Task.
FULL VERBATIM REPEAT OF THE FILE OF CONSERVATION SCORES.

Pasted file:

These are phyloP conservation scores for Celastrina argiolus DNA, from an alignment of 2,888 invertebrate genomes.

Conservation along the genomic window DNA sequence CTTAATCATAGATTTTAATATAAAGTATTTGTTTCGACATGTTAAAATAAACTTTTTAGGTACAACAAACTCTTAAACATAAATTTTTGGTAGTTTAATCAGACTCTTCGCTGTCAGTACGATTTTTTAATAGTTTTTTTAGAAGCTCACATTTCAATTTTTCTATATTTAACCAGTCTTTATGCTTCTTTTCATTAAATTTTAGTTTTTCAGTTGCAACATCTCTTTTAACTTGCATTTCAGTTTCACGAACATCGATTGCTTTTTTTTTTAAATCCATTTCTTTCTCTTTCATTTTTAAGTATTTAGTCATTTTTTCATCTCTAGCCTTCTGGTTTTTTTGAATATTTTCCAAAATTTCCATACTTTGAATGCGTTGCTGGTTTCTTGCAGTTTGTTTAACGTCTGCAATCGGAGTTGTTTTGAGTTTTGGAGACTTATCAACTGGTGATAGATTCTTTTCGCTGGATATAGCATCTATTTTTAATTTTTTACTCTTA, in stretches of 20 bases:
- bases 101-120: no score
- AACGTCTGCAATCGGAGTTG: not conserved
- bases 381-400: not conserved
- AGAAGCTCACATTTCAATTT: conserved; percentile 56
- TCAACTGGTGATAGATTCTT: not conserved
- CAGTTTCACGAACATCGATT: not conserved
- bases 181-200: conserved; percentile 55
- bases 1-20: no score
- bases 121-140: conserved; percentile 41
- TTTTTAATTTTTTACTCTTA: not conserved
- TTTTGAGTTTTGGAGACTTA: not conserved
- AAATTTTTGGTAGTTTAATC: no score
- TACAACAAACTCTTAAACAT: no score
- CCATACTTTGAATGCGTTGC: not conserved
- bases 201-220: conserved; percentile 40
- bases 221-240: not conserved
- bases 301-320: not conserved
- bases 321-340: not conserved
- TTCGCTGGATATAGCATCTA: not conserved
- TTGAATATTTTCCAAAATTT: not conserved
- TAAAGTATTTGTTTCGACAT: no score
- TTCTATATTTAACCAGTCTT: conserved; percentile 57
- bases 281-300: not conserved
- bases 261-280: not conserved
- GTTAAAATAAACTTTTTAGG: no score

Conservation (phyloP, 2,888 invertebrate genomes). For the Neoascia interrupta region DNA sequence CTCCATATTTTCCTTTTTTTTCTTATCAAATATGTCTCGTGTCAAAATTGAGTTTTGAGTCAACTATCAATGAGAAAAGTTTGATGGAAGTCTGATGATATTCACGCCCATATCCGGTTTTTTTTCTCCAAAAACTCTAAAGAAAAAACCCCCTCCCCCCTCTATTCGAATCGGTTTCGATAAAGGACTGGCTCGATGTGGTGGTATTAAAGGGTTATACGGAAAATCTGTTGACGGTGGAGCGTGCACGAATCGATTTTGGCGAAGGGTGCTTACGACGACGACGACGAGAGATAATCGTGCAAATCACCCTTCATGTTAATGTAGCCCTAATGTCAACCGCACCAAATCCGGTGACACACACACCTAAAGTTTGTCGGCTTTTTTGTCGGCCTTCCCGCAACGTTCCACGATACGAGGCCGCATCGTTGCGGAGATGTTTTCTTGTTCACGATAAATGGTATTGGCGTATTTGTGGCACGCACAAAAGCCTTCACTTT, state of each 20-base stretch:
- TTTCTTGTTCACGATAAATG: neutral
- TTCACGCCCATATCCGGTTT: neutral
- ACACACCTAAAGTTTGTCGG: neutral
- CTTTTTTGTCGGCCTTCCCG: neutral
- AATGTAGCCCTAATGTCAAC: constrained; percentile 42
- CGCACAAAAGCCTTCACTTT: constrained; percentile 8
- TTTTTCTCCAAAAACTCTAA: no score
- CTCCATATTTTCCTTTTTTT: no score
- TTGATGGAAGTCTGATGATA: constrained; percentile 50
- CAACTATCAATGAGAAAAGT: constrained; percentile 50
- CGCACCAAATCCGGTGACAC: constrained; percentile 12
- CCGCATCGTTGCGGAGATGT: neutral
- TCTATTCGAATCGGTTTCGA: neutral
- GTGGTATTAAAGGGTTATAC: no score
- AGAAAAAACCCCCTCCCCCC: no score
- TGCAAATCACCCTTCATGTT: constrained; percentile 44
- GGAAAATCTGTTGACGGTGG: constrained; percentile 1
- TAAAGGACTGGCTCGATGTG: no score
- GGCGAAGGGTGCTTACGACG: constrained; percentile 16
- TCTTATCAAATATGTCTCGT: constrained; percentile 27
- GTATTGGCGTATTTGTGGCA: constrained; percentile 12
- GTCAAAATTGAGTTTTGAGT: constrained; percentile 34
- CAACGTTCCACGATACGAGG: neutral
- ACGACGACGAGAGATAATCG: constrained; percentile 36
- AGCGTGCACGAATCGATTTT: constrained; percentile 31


These are phyloP conservation scores for Celastrina argiolus DNA, from an alignment of 2,888 invertebrate genomes.

Conservation along the genomic window DNA sequence CTTAATCATAGATTTTAATATAAAGTATTTGTTTCGACATGTTAAAATAAACTTTTTAGGTACAACAAACTCTTAAACATAAATTTTTGGTAGTTTAATCAGACTCTTCGCTGTCAGTACGATTTTTTAATAGTTTTTTTAGAAGCTCACATTTCAATTTTTCTATATTTAACCAGTCTTTATGCTTCTTTTCATTAAATTTTAGTTTTTCAGTTGCAACATCTCTTTTAACTTGCATTTCAGTTTCACGAACATCGATTGCTTTTTTTTTTAAATCCATTTCTTTCTCTTTCATTTTTAAGTATTTAGTCATTTTTTCATCTCTAGCCTTCTGGTTTTTTTGAATATTTTCCAAAATTTCCATACTTTGAATGCGTTGCTGGTTTCTTGCAGTTTGTTTAACGTCTGCAATCGGAGTTGTTTTGAGTTTTGGAGACTTATCAACTGGTGATAGATTCTTTTCGCTGGATATAGCATCTATTTTTAATTTTTTACTCTTA, in stretches of 20 bases:
- bases 101-120: no score
- AACGTCTGCAATCGGAGTTG: not conserved
- bases 381-400: not conserved
- AGAAGCTCACATTTCAATTT: conserved; percentile 56
- TCAACTGGTGATAGATTCTT: not conserved
- CAGTTTCACGAACATCGATT: not conserved
- bases 181-200: conserved; percentile 55
- bases 1-20: no score
- bases 121-140: conserved; percentile 41
- TTTTTAATTTTTTACTCTTA: not conserved
- TTTTGAGTTTTGGAGACTTA: not conserved
- AAATTTTTGGTAGTTTAATC: no score
- TACAACAAACTCTTAAACAT: no score
- CCATACTTTGAATGCGTTGC: not conserved
- bases 201-220: conserved; percentile 40
- bases 221-240: not conserved
- bases 301-320: not conserved
- bases 321-340: not conserved
- TTCGCTGGATATAGCATCTA: not conserved
- TTGAATATTTTCCAAAATTT: not conserved
- TAAAGTATTTGTTTCGACAT: no score
- TTCTATATTTAACCAGTCTT: conserved; percentile 57
- bases 281-300: not conserved
- bases 261-280: not conserved
- GTTAAAATAAACTTTTTAGG: no score

Conservation (phyloP, 2,888 invertebrate genomes). For the Neoascia interrupta region DNA sequence CTCCATATTTTCCTTTTTTTTCTTATCAAATATGTCTCGTGTCAAAATTGAGTTTTGAGTCAACTATCAATGAGAAAAGTTTGATGGAAGTCTGATGATATTCACGCCCATATCCGGTTTTTTTTCTCCAAAAACTCTAAAGAAAAAACCCCCTCCCCCCTCTATTCGAATCGGTTTCGATAAAGGACTGGCTCGATGTGGTGGTATTAAAGGGTTATACGGAAAATCTGTTGACGGTGGAGCGTGCACGAATCGATTTTGGCGAAGGGTGCTTACGACGACGACGACGAGAGATAATCGTGCAAATCACCCTTCATGTTAATGTAGCCCTAATGTCAACCGCACCAAATCCGGTGACACACACACCTAAAGTTTGTCGGCTTTTTTGTCGGCCTTCCCGCAACGTTCCACGATACGAGGCCGCATCGTTGCGGAGATGTTTTCTTGTTCACGATAAATGGTATTGGCGTATTTGTGGCACGCACAAAAGCCTTCACTTT, state of each 20-base stretch:
- TTTCTTGTTCACGATAAATG: neutral
- TTCACGCCCATATCCGGTTT: neutral
- ACACACCTAAAGTTTGTCGG: neutral
- CTTTTTTGTCGGCCTTCCCG: neutral
- AATGTAGCCCTAATGTCAAC: constrained; percentile 42
- CGCACAAAAGCCTTCACTTT: constrained; percentile 8
- TTTTTCTCCAAAAACTCTAA: no score
- CTCCATATTTTCCTTTTTTT: no score
- TTGATGGAAGTCTGATGATA: constrained; percentile 50
- CAACTATCAATGAGAAAAGT: constrained; percentile 50
- CGCACCAAATCCGGTGACAC: constrained; percentile 12
- CCGCATCGTTGCGGAGATGT: neutral
- TCTATTCGAATCGGTTTCGA: neutral
- GTGGTATTAAAGGGTTATAC: no score
- AGAAAAAACCCCCTCCCCCC: no score
- TGCAAATCACCCTTCATGTT: constrained; percentile 44
- GGAAAATCTGTTGACGGTGG: constrained; percentile 1
- TAAAGGACTGGCTCGATGTG: no score
- GGCGAAGGGTGCTTACGACG: constrained; percentile 16
- TCTTATCAAATATGTCTCGT: constrained; percentile 27
- GTATTGGCGTATTTGTGGCA: constrained; percentile 12
- GTCAAAATTGAGTTTTGAGT: constrained; percentile 34
- CAACGTTCCACGATACGAGG: neutral
- ACGACGACGAGAGATAATCG: constrained; percentile 36
- AGCGTGCACGAATCGATTTT: constrained; percentile 31